Chloé Brault MacKinnon

Graduate Student in Comparative Literature
CESTA Digital Humanities Graduate Fellow (2022-23)
Comparative Literature
Dissertation Title
Belatedly Cancelled: White N-words of America in the Press

Between 1968 and 1971, Pierre Vallières got all the good press he and the Quebec separatist movement wanted with White N-words of America. In the decades since, critics called Vallières' first book a “classic” and an “integral part of Quebec history.” By 2019 however, those who continued to utter the title in full in Canadian universities and on public radio and television started to face denunciation. Complaints led to putative cancellations, followed by investigations, new legislation regarding hateful anti-Black language on publicly funded media, and finally, arguments against censorship in the name of free speech and the preservation of Quebecois culture.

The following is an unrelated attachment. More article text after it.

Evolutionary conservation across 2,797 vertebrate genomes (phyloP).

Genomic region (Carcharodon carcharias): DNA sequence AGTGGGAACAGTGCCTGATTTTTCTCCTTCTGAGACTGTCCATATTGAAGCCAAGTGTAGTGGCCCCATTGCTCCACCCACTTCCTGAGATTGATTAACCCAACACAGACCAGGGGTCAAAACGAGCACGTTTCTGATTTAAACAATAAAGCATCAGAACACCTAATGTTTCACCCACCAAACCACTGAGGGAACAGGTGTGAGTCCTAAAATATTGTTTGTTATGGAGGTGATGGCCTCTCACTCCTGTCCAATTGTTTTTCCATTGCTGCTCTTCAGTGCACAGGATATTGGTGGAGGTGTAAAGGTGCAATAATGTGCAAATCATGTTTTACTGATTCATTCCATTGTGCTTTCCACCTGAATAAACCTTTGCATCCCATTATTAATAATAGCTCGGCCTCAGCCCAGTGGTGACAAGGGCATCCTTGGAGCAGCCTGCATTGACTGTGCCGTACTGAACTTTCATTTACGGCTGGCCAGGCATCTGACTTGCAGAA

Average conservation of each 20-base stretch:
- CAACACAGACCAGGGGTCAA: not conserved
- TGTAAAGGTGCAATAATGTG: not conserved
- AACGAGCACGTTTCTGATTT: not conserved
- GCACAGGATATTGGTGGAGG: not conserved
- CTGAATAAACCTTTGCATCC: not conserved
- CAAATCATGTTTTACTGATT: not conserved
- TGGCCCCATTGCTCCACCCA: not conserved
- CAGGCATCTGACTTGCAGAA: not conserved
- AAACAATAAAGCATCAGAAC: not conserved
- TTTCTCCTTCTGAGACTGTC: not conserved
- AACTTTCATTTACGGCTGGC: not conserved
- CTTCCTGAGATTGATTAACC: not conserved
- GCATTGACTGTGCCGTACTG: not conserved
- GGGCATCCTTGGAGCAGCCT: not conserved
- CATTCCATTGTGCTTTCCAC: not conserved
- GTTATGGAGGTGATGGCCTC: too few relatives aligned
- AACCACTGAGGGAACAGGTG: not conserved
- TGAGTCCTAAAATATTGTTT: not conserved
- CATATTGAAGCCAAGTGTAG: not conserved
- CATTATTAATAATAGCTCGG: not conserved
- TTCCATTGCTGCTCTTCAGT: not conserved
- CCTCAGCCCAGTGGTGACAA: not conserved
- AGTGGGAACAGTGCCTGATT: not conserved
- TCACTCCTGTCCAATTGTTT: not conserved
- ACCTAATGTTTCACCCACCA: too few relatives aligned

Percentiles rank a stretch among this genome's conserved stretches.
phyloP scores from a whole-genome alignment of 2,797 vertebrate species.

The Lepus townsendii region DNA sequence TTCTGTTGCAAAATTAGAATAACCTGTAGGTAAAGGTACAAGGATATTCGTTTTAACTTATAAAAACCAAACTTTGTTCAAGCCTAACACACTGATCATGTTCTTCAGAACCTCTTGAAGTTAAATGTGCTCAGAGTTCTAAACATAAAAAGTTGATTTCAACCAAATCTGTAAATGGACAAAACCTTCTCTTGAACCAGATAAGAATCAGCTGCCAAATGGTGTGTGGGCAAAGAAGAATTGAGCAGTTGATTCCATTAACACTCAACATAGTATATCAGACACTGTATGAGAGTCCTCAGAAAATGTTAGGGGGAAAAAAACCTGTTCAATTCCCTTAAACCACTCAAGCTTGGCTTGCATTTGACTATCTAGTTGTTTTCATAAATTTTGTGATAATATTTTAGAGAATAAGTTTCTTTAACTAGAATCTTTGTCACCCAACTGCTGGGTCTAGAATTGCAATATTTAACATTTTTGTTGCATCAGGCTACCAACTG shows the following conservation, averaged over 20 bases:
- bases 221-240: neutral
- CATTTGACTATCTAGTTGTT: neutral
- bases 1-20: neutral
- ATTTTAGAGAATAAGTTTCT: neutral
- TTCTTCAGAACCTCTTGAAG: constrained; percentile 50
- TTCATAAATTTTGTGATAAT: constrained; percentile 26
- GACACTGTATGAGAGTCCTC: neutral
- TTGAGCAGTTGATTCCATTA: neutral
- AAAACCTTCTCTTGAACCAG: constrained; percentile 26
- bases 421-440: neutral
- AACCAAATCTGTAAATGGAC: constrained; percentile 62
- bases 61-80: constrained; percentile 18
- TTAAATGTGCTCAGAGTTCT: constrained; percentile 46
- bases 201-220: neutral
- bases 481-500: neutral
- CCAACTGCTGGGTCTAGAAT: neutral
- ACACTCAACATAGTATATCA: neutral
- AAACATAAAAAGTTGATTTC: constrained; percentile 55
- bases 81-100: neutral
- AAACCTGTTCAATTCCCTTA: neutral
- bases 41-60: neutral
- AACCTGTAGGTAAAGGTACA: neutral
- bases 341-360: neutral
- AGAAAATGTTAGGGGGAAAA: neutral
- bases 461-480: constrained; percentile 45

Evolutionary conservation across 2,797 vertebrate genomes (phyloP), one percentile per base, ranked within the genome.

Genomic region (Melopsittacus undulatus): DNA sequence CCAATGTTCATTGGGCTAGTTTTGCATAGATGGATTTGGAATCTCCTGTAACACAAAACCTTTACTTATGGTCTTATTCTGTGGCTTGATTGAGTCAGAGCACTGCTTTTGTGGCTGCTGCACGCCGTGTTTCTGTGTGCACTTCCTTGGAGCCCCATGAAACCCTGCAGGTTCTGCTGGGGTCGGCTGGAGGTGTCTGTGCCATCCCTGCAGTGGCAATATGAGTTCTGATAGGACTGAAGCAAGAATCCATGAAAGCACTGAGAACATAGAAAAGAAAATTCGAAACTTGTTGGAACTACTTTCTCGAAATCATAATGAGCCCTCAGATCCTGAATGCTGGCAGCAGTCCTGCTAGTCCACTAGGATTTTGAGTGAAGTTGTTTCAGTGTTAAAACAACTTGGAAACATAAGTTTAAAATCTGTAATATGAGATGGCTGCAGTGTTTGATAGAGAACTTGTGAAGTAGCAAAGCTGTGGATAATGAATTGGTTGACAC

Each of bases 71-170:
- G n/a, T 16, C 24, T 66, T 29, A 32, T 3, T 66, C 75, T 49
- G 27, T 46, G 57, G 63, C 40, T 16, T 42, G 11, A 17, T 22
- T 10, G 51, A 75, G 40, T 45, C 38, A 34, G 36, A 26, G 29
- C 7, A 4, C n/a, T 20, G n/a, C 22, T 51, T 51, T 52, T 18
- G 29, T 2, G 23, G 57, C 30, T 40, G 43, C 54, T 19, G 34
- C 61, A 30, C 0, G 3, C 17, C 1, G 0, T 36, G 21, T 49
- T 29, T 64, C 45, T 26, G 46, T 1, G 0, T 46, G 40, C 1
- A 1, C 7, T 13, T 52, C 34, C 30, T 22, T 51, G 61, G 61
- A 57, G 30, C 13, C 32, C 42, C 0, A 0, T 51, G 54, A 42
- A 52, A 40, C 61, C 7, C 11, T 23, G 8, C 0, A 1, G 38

This project will build a corpus of references to White N-words of America in French- and English-language newspapers and analyze trends in the discourse from a book history and print culture perspective: first in the wake of its publication, then with its re-entry into media discourse in the 2020s. Using a variety of text analysis methods (including topic modeling, cosine similarity, PCA, and text classification, along with simply tracking the frequency of key terms over time), we will identify and characterize the key positions in conversation around this book, both historically and currently.